chopsticks

Using proper chopstick etiquette while in China is one way to avoid cultural faux-pas abroad. (pixabay/CHEN_victor)

As the world globalizes, societies interact with each other more. People start to travel more. As they travel more, they often stumble and regurgitate offensive things to other cultures by mistake. 

Unfortunately many people lack savoir-vivre, the ability to know social rules and customs. Savoir-vivre would help them avoid these mistakes. If people were aware that they can stumble so much, they may freeze or stop interacting with a country’s residents in general. In order to prevent such catastrophes, here are pointers on what to never do in these most-visited countries. 

Among the most-visited countries in the world, travellers must be especially wary of their actions in China. Avoid kissing or hugging publicly. According to the South China Morning Post, public displays of affection are rare in both Hong Kong and China. 

Like every other country, China has its own dining etiquette. China Highlights states that it is imperative to allow older people to eat first to avoid offense.  

Chopsticks are an integral part of Chinese culture, yet tourists oftentimes seem to struggle with them. Two tidbits to remember are to never wave chopsticks in the air and to never stab your food with chopsticks. Rather, hold the chopsticks secure and firm to bring them smoothly to the mouth. These pointers alone will not make faux-pas in China impossible, but they can hopefully prevent some.

 Some Americans believe it hard to make gaffes in another Western country like France, but gaffes are nearly inevitable. Notably, avoid asking highly personal questions. With acquaintances, prattling on about one’s job or family is off limits. Travel Taboo adds that one should do la bise- a quick peck on both cheeks (varies by region)- instead of handshakes or hugs when meeting or interacting with others. However, handshakes are still acceptable in business meetings. Greeting others is paramount. Failing to greet is considered ill-mannered.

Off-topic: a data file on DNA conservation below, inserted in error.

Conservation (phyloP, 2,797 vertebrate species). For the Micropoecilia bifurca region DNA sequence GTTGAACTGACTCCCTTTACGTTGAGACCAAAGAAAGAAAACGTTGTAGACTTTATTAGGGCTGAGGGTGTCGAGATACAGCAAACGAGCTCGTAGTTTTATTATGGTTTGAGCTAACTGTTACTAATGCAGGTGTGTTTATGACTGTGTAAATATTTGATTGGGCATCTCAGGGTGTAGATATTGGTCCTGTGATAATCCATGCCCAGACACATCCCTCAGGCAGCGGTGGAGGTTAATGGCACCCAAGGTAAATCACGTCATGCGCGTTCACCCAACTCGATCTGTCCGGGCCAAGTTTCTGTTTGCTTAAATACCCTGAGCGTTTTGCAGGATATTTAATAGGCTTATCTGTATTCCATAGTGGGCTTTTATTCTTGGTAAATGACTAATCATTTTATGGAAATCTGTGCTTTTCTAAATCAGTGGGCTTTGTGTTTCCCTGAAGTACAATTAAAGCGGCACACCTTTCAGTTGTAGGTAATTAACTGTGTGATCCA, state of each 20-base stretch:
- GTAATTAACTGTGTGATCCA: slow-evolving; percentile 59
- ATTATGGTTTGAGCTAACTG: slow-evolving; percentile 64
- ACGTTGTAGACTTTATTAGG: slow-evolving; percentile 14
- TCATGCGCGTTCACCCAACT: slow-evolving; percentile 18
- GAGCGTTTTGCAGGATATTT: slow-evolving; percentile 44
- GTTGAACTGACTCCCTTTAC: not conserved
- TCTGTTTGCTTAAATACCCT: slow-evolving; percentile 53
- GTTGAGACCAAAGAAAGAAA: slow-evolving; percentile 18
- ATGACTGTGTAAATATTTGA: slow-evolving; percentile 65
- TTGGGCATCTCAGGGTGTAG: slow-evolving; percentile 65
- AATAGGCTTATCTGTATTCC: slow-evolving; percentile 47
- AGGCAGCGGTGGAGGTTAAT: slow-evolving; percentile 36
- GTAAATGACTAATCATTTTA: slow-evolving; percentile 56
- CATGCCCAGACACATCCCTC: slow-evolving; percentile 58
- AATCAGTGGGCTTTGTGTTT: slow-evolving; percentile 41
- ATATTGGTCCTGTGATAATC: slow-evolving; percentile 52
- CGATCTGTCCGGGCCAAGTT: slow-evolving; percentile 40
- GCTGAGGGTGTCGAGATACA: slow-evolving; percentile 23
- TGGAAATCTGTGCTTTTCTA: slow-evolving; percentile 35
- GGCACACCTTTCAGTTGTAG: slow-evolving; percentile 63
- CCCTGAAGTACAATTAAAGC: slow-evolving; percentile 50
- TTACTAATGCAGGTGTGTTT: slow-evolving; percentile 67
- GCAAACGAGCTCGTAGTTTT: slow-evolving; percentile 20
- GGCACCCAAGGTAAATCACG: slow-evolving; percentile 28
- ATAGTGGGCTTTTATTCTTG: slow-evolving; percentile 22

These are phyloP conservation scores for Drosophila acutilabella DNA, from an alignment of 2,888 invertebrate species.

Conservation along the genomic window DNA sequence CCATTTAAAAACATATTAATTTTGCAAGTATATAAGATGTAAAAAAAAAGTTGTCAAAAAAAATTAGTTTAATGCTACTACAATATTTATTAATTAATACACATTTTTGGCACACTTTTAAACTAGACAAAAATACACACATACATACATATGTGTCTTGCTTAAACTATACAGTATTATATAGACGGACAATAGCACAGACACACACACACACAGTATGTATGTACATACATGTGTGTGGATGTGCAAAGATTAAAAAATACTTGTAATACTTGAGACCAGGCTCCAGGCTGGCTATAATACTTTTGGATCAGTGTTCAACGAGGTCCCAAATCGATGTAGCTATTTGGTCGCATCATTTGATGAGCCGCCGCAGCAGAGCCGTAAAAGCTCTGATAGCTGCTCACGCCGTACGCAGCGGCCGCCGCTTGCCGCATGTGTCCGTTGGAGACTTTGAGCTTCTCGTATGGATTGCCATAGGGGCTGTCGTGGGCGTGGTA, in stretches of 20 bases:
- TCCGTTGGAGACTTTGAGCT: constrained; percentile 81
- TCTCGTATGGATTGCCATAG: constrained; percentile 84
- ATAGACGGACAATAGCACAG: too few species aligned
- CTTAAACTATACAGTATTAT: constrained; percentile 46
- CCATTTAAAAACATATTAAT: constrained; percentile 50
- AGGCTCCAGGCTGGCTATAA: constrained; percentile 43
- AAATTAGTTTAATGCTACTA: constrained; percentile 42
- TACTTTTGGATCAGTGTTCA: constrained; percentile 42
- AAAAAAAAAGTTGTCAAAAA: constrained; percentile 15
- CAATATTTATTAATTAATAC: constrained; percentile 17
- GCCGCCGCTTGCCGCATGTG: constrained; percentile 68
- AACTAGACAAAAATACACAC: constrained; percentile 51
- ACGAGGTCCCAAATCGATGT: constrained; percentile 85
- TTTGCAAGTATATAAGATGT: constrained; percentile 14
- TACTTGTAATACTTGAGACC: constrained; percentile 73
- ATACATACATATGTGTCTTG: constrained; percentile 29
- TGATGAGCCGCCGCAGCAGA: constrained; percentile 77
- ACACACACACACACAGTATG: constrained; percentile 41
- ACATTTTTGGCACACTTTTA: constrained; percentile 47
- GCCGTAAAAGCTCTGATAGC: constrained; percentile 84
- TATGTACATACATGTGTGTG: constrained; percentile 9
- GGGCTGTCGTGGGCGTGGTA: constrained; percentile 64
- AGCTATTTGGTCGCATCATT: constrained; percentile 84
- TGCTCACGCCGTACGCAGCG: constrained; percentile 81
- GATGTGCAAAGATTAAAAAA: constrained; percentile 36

Similar to France and China, Spain is not without its taboos. While people from other cultures may want to arrive early to events, the Spaniards will have none of it. Arriving early to something is impolite as arriving excessively late, according to Expatica- an online news portal for Anglophonic expats. 

Another mistake would be to dine too early. In Spain it’s rare for people to dine at 9 p.m. or after, as reported by the British Broadcasting Corporation. Although foreigners misattribute this to the belief that Spaniards are more laid back, the late dinners actually tie to being in the wrong time zone. While Spain should belong to Greenwich Mean Time, Spain follows Central European Time. Although less crucial, avoid major plans on Tuesday the 13th. These days tend to carry the negative weight that Friday the 13th carries in the UK and the US. 

With its proximity to the U.S., it may be easy for U.S. citizens to forget how different Mexican culture is from American culture. Yet as seen with the aforementioned countries, multiple faux-pas exist in Mexico. According to Lonely Planet, being on time when invited to someone’s home can be considered impolite. The Travel Guide advises invitees to be 30 minutes late, although this may be a generalization. While arriving on time will be impolite, giving the “OK” gesture will be vulgar according to the Mexican News Daily. This is because the symbol represents a certain body part. Among other rude actions is employing religious profanity. Granted this will never be polite anywhere, it is especially impudent in Mexico.

 Awareness of other cultures’ customs and taboos is imperative to traveling. From arriving too early in Spain and Mexico to handshaking a friend stiffly in France, the mistakes we can make in other countries are plentiful. However, by learning the taboos of various societies we can develop a cultural savoir-vivre.